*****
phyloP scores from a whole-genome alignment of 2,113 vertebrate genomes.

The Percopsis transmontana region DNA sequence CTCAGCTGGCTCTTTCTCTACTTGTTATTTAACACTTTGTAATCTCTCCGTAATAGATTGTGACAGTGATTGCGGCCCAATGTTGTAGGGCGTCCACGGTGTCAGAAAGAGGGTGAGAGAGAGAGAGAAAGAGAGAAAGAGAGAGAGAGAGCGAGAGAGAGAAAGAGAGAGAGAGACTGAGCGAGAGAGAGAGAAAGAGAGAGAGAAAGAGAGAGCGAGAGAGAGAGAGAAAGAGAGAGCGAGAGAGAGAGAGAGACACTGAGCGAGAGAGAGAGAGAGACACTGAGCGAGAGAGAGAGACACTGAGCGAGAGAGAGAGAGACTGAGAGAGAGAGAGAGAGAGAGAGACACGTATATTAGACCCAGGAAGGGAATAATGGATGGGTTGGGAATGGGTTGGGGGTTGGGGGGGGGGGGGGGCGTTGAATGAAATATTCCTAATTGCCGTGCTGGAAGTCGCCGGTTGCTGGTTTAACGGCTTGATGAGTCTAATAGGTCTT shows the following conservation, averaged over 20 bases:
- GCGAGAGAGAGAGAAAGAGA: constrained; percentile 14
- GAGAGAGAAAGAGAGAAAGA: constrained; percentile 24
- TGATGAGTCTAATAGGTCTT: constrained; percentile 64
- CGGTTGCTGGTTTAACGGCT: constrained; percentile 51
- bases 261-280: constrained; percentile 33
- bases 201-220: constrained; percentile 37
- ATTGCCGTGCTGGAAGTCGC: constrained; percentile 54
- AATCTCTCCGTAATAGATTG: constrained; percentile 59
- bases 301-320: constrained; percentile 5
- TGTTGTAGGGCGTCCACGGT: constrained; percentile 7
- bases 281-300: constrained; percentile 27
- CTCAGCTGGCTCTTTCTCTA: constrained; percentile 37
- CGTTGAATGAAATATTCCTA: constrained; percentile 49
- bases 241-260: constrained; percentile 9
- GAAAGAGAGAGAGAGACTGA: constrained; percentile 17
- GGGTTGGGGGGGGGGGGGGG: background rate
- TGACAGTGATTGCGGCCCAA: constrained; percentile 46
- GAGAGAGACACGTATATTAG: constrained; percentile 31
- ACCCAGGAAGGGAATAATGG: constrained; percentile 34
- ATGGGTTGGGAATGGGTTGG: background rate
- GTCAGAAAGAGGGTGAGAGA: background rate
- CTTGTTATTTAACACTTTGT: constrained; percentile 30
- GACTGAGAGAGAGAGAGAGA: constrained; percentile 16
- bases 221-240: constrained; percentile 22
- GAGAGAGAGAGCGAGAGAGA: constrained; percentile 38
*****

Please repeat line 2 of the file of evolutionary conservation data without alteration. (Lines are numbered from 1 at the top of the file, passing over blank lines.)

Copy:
The Percopsis transmontana region DNA sequence CTCAGCTGGCTCTTTCTCTACTTGTTATTTAACACTTTGTAATCTCTCCGTAATAGATTGTGACAGTGATTGCGGCCCAATGTTGTAGGGCGTCCACGGTGTCAGAAAGAGGGTGAGAGAGAGAGAGAAAGAGAGAAAGAGAGAGAGAGAGCGAGAGAGAGAAAGAGAGAGAGAGACTGAGCGAGAGAGAGAGAAAGAGAGAGAGAAAGAGAGAGCGAGAGAGAGAGAGAAAGAGAGAGCGAGAGAGAGAGAGAGACACTGAGCGAGAGAGAGAGAGAGACACTGAGCGAGAGAGAGAGACACTGAGCGAGAGAGAGAGAGACTGAGAGAGAGAGAGAGAGAGAGAGACACGTATATTAGACCCAGGAAGGGAATAATGGATGGGTTGGGAATGGGTTGGGGGTTGGGGGGGGGGGGGGGCGTTGAATGAAATATTCCTAATTGCCGTGCTGGAAGTCGCCGGTTGCTGGTTTAACGGCTTGATGAGTCTAATAGGTCTT shows the following conservation, averaged over 20 bases: